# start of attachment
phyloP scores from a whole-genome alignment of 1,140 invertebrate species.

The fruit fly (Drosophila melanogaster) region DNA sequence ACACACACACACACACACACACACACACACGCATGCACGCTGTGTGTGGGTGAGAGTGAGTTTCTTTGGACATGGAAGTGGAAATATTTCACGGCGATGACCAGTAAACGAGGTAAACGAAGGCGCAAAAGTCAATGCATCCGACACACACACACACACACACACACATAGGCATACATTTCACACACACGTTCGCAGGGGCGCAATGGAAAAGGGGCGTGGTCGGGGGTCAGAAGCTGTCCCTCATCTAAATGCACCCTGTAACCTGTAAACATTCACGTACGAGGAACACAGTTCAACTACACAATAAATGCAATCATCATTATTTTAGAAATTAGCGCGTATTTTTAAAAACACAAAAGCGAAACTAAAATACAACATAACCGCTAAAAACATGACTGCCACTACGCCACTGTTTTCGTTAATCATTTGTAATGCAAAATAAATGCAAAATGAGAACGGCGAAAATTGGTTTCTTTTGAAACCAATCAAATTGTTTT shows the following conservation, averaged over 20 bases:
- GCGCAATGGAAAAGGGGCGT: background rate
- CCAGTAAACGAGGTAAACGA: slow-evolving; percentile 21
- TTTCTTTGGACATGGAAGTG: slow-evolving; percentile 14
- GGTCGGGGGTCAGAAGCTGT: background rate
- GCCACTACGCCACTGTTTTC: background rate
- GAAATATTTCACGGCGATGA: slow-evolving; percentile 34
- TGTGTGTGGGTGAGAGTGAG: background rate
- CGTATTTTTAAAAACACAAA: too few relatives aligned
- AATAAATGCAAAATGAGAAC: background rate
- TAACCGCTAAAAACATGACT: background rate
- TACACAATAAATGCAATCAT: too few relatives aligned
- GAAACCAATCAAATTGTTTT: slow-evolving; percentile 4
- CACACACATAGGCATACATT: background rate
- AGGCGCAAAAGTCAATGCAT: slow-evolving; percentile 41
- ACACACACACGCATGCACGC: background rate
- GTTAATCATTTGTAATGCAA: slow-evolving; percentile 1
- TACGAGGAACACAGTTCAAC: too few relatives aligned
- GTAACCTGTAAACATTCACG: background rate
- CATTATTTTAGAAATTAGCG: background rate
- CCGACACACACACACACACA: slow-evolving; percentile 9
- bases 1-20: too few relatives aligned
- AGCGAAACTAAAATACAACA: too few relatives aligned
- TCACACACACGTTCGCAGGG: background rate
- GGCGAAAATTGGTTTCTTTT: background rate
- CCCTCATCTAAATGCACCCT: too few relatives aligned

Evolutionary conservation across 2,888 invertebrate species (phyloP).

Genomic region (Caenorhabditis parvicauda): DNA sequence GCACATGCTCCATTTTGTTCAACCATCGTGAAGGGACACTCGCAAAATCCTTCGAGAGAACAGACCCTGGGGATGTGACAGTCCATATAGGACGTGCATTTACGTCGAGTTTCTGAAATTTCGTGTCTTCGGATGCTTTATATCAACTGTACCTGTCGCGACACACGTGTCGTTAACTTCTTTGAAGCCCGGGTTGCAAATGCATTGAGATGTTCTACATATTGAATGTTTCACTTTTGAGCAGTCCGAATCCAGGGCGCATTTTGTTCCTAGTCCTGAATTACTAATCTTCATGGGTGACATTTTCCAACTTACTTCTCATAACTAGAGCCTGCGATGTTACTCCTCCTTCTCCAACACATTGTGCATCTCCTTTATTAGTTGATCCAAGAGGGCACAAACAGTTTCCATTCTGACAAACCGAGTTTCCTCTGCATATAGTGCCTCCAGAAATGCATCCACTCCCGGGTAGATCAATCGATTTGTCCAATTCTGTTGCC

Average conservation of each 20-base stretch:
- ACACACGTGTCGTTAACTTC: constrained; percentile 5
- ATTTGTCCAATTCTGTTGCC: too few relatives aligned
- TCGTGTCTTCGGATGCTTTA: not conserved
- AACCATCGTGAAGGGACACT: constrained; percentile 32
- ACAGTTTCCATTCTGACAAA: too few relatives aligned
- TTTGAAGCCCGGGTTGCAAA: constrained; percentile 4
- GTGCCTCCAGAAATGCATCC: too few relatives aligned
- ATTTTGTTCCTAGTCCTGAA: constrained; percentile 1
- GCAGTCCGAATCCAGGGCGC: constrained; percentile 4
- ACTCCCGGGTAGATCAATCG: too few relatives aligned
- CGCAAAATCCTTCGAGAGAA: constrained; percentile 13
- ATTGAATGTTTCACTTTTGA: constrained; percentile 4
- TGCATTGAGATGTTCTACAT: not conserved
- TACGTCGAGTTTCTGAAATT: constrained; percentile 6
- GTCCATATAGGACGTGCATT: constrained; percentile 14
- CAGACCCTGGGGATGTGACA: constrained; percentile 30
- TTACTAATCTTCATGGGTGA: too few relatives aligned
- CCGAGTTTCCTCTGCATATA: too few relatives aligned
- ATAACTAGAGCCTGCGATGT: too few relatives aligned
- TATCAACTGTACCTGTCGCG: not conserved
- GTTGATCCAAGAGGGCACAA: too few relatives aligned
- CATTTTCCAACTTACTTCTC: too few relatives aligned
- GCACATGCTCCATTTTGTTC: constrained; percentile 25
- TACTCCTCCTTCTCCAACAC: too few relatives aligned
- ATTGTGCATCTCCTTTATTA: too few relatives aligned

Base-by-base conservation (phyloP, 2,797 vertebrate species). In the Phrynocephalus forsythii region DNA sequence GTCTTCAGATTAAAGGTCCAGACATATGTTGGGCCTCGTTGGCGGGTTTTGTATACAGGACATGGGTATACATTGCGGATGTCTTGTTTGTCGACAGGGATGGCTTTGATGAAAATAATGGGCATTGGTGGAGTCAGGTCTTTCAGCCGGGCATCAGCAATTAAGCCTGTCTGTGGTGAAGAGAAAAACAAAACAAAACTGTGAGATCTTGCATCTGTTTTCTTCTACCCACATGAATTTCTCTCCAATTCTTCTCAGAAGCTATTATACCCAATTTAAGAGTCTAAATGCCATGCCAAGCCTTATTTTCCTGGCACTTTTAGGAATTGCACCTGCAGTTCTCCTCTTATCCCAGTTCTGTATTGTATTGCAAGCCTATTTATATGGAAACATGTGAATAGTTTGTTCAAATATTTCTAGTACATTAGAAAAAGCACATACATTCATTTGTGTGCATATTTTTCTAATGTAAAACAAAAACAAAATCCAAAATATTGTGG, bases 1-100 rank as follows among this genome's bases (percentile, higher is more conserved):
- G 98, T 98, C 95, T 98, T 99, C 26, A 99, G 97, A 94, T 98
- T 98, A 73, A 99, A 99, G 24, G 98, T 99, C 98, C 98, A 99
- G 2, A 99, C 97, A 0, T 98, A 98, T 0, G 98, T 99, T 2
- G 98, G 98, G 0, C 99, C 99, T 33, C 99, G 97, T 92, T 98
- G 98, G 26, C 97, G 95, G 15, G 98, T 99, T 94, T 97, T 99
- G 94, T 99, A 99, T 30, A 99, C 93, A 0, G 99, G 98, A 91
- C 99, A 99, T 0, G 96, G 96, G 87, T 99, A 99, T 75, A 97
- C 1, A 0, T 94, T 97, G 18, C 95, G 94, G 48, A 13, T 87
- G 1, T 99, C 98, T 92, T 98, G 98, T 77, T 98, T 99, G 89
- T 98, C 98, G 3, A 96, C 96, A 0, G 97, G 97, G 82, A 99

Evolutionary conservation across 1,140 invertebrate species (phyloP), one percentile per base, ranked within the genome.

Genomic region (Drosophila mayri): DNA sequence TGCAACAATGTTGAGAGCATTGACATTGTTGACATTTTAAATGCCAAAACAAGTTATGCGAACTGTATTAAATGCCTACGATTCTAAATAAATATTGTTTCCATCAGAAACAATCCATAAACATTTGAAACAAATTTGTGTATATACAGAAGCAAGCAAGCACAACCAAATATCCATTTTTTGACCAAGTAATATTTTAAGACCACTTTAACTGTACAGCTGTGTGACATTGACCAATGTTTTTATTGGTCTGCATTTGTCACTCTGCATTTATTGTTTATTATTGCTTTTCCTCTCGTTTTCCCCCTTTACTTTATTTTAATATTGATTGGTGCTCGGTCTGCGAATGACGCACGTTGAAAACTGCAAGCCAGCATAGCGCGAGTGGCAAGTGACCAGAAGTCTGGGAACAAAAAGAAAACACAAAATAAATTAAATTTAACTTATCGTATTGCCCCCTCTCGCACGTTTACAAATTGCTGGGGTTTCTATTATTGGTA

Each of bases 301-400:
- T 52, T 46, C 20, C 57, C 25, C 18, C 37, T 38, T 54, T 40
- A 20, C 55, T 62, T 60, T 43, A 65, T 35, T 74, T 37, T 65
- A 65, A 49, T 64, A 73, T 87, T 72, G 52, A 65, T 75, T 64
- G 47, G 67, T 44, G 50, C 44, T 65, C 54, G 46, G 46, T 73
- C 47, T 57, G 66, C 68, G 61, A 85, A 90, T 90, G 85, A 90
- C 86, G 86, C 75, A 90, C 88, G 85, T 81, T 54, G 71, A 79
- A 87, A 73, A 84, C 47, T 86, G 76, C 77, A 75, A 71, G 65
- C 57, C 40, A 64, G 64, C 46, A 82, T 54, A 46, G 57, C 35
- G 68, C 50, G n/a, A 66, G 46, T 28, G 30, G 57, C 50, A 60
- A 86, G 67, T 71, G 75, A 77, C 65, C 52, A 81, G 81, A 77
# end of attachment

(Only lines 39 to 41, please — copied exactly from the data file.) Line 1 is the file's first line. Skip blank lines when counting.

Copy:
- GCAGTCCGAATCCAGGGCGC: constrained; percentile 4
- ACTCCCGGGTAGATCAATCG: too few relatives aligned
- CGCAAAATCCTTCGAGAGAA: constrained; percentile 13